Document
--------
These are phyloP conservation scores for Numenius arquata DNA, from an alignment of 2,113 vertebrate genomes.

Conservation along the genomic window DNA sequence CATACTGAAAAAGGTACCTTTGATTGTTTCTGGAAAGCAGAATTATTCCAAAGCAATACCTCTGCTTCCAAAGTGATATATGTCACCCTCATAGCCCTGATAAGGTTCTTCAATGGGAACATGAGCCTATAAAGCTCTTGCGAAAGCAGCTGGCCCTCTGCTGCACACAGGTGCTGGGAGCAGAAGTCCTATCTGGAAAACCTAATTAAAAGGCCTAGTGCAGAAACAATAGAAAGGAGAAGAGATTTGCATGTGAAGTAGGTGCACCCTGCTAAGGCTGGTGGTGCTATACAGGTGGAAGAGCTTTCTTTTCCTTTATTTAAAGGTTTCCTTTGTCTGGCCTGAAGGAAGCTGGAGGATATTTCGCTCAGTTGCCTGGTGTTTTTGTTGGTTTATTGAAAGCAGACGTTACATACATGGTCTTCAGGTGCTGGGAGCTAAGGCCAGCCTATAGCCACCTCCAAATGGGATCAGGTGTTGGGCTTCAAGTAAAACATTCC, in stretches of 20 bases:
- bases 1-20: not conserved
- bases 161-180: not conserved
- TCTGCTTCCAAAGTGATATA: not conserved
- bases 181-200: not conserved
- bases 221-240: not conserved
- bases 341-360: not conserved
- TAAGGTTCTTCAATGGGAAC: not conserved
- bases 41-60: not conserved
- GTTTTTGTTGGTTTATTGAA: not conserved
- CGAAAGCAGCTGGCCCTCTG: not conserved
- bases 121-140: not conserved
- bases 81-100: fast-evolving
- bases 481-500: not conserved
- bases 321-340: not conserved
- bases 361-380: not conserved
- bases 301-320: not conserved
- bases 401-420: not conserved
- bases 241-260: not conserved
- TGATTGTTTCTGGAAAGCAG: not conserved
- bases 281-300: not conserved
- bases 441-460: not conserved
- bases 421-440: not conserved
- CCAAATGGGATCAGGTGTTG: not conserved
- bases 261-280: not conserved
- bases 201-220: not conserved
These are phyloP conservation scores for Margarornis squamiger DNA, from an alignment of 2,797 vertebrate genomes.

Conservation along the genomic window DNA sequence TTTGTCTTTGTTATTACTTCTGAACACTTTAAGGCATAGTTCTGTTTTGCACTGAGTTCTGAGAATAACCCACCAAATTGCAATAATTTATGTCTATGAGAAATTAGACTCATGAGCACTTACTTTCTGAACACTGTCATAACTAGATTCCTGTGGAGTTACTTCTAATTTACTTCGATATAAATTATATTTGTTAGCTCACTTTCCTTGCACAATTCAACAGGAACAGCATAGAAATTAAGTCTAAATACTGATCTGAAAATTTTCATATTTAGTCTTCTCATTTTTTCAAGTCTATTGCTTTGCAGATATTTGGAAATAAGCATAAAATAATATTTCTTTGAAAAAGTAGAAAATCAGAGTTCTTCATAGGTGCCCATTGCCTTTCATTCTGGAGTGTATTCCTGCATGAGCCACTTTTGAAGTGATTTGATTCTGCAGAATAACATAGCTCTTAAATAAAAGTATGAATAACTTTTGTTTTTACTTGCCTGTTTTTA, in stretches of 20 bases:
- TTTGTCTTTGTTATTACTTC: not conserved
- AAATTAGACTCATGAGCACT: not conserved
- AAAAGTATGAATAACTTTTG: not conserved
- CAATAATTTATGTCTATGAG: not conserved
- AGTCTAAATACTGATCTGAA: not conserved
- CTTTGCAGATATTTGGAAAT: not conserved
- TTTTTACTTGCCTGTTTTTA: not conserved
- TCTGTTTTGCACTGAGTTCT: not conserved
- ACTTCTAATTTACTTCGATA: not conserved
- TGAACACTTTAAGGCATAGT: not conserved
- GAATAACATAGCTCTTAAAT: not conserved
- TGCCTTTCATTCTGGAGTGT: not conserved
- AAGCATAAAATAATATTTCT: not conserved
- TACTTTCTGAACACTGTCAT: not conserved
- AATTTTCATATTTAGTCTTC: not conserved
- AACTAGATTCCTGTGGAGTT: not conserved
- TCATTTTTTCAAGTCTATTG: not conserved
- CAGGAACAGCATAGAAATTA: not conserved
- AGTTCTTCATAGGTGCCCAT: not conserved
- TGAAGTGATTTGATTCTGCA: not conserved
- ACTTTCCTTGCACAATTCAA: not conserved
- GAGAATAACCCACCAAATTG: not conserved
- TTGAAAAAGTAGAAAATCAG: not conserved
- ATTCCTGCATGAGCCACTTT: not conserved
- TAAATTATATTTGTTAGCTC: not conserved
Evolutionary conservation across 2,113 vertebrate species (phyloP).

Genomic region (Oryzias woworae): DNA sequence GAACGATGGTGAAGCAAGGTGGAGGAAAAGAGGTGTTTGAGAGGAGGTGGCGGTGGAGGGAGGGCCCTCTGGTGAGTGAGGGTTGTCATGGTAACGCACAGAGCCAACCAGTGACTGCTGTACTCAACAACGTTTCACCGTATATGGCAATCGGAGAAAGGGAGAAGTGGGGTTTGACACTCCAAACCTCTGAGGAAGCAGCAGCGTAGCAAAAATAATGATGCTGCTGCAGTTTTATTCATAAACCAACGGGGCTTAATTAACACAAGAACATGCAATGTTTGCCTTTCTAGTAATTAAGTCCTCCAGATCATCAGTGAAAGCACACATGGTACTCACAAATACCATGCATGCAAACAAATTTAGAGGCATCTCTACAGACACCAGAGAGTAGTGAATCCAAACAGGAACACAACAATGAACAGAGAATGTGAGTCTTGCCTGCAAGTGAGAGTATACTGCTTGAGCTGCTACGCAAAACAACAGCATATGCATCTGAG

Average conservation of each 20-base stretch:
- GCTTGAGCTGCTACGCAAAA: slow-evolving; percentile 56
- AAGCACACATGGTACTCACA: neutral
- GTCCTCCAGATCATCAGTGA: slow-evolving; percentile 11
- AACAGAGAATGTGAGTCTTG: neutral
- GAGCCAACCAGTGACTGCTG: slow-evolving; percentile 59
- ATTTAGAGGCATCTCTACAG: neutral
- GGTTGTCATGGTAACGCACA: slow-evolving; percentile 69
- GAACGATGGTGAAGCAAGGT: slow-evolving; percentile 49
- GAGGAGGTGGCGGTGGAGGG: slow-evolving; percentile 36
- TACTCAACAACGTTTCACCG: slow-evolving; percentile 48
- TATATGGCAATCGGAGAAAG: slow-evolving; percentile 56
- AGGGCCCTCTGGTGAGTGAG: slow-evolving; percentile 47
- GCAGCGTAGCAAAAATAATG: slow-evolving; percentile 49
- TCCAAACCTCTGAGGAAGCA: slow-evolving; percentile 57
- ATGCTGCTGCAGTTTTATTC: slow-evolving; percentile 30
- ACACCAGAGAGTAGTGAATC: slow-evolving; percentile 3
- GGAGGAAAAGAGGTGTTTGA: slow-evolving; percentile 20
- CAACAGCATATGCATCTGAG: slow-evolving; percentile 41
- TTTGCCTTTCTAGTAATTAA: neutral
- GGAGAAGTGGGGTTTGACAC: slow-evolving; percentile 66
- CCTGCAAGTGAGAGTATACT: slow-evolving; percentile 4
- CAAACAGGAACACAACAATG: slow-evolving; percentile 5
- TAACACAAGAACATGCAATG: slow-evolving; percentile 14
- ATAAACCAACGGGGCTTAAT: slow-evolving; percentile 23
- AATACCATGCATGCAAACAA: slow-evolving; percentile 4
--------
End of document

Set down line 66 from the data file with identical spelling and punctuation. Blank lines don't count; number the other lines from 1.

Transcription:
- GAGGAGGTGGCGGTGGAGGG: slow-evolving; percentile 36